DCU students protested the increase in student accommodation prices outside Dáil Éireann today, alongside other students and representatives from Trinity College and USI.
Students at the demonstration, led by the DCU Students’ Union, called for action to be taken by Minister for Housing Eoghan Murphy and Minister for Higher Education Mary Mitchell O’Connor to introduce legislation that puts rent caps on student accommodation.
“We’re moving this from just a specific one case to a genuine national movement; to call for real change, to call for amendment to the legislation, to introduce rent caps on student accommodation centres,” said VP Elect for Education and Placement Craig McHugh. “It’s not the same turn out we had for our Shanowen protest, but this is a different kind of demonstration. This is a demonstration to make a bold statement”.
If they don’t have an answer on this very soon the SU is going to up their game, said McHugh. What they intend to do by upping their game is not yet defined. “We’re not going to stop until we actually have legislation committed to us before the summer.”
Shanowen Square management have not yet responded as to why they increased their rent by 27 per cent for the academic year 2018/19, and shortened the length of the contracts.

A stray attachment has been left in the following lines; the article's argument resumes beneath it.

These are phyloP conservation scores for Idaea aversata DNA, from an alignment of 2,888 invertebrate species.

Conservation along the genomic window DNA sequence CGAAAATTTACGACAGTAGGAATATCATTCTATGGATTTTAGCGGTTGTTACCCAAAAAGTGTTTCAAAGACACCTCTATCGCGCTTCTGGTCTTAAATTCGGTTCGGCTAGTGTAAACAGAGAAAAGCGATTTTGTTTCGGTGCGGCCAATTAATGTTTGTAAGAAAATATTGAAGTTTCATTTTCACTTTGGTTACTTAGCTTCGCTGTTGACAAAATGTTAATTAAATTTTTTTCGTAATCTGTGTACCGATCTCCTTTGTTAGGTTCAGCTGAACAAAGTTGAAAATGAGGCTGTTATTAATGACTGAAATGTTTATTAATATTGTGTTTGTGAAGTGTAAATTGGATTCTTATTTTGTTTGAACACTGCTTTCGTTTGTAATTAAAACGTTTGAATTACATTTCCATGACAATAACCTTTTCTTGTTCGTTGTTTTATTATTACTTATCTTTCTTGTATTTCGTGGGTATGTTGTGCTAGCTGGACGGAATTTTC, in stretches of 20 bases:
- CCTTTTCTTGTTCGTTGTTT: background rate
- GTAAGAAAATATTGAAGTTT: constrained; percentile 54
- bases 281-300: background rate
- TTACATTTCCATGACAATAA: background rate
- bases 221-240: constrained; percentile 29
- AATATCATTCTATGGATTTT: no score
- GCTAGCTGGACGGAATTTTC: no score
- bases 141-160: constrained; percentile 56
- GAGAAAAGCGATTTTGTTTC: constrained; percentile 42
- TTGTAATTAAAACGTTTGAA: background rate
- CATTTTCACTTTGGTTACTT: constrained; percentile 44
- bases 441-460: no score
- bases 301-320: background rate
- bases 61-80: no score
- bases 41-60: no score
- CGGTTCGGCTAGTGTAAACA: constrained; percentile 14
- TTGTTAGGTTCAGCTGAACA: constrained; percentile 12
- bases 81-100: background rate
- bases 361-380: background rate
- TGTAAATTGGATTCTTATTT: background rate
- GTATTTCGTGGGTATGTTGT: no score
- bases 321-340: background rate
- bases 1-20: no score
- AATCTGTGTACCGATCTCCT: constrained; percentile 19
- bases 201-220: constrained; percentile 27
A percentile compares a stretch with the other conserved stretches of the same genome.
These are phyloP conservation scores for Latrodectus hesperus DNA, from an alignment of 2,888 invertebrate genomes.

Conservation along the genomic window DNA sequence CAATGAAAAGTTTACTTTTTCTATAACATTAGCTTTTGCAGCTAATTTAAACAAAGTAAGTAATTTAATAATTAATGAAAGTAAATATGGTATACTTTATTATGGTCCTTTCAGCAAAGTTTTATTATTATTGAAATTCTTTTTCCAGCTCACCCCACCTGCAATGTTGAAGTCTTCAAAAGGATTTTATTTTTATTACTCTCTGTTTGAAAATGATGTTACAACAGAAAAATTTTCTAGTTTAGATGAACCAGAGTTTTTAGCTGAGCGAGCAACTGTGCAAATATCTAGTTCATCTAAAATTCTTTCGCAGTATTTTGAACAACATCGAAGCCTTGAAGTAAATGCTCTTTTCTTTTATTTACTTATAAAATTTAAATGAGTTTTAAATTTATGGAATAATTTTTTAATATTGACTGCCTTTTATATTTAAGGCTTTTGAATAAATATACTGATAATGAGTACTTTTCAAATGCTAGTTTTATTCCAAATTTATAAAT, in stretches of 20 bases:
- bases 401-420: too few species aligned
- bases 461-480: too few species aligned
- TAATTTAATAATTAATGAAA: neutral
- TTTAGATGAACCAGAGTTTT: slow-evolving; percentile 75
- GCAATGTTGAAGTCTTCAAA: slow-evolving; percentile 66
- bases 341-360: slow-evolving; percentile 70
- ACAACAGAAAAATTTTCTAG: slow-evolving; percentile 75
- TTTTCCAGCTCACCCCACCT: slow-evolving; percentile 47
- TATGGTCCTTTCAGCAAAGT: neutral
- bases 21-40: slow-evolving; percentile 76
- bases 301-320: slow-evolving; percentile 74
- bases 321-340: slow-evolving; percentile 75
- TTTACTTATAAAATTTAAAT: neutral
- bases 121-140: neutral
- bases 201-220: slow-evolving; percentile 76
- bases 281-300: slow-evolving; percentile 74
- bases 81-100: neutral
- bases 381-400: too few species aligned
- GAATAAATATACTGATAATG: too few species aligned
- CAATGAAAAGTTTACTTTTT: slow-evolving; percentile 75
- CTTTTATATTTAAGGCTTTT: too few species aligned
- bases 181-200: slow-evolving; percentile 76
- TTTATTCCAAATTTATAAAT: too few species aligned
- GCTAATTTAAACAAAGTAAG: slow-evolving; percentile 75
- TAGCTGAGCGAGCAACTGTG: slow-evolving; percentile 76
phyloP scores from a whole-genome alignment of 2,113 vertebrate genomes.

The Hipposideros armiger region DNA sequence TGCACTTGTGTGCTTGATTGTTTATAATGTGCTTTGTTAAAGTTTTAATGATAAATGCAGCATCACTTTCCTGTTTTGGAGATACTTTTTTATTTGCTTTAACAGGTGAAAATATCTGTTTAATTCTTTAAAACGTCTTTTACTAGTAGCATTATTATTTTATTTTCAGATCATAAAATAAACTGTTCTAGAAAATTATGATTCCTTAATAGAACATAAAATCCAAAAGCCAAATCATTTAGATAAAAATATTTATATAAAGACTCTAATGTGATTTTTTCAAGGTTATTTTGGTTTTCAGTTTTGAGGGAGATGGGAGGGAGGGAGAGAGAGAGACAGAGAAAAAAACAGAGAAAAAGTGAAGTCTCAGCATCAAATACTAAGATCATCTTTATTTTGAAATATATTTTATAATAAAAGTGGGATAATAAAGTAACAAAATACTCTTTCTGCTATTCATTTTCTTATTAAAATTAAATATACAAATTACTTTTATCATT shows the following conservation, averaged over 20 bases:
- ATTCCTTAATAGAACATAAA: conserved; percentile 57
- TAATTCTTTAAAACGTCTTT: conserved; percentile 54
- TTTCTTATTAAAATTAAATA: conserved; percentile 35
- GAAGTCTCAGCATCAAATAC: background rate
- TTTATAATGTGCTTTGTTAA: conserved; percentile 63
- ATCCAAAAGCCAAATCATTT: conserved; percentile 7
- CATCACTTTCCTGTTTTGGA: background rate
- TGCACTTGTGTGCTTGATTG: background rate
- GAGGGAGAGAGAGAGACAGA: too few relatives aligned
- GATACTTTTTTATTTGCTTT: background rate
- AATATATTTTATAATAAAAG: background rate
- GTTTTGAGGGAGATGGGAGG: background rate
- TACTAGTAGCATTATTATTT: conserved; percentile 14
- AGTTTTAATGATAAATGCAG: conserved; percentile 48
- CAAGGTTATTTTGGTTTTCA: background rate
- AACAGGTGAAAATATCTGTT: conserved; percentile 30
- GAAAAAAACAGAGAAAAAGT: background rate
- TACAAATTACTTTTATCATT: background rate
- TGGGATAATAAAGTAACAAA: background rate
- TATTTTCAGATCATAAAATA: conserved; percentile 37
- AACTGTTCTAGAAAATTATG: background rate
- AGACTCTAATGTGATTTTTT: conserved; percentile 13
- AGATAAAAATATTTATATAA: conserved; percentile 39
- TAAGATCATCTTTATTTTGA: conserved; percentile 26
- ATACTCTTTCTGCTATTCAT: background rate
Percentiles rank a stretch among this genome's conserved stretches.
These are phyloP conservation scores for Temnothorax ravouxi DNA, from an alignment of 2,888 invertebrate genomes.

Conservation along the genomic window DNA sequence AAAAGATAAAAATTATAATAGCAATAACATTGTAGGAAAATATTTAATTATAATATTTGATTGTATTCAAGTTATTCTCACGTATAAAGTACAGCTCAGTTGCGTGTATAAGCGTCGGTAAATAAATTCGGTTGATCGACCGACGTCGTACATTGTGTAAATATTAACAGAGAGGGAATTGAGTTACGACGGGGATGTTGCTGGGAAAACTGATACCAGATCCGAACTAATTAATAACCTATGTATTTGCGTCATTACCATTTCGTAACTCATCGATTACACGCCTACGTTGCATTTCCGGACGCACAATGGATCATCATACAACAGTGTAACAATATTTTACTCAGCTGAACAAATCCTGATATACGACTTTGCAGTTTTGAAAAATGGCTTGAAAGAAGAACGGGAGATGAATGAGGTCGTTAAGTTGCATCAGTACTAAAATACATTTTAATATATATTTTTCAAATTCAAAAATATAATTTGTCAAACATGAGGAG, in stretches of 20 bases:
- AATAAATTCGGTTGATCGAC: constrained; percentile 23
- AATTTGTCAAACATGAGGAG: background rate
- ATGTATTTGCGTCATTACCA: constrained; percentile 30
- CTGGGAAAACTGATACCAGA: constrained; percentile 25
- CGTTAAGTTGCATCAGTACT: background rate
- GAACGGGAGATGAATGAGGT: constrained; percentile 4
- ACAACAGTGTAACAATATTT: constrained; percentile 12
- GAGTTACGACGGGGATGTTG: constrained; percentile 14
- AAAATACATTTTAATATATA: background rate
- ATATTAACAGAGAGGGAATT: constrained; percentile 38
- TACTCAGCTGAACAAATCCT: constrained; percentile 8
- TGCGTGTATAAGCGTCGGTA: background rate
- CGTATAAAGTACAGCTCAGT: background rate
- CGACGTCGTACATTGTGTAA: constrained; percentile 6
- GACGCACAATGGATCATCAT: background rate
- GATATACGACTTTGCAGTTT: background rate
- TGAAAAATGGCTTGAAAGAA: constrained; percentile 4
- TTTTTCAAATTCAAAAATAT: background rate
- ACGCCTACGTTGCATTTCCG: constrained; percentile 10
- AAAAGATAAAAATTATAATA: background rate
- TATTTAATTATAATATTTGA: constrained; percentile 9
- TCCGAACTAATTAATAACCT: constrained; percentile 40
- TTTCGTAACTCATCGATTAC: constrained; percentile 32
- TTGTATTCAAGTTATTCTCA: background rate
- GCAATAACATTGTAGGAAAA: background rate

“How do you come to a protest when you actually got to go to work to afford to keep a roof over your head?” said Alan Stevenson in regards to the lower student turnout at today’s demonstration compared to the previous two. “You want to come to the protest, but you can’t afford to.”
Minister O’Connor showed her face at the demonstration to say that she was “waiting for Podge to come back with the advice”. “I met him during the Easter Holidays and we will be looking at it. I assure you that it was at the cabinet table today”.
“We have advised you to do something in law and we are going to be helping you there. We are also talking to the Attorney General,” said Minister O’Connor.
McHugh said it was heartwarming to see so many people out supporting the cause. “What’s the point in taking care of your students within the university, if those students can’t come back next year?”
Image Credit: Emily Sheahan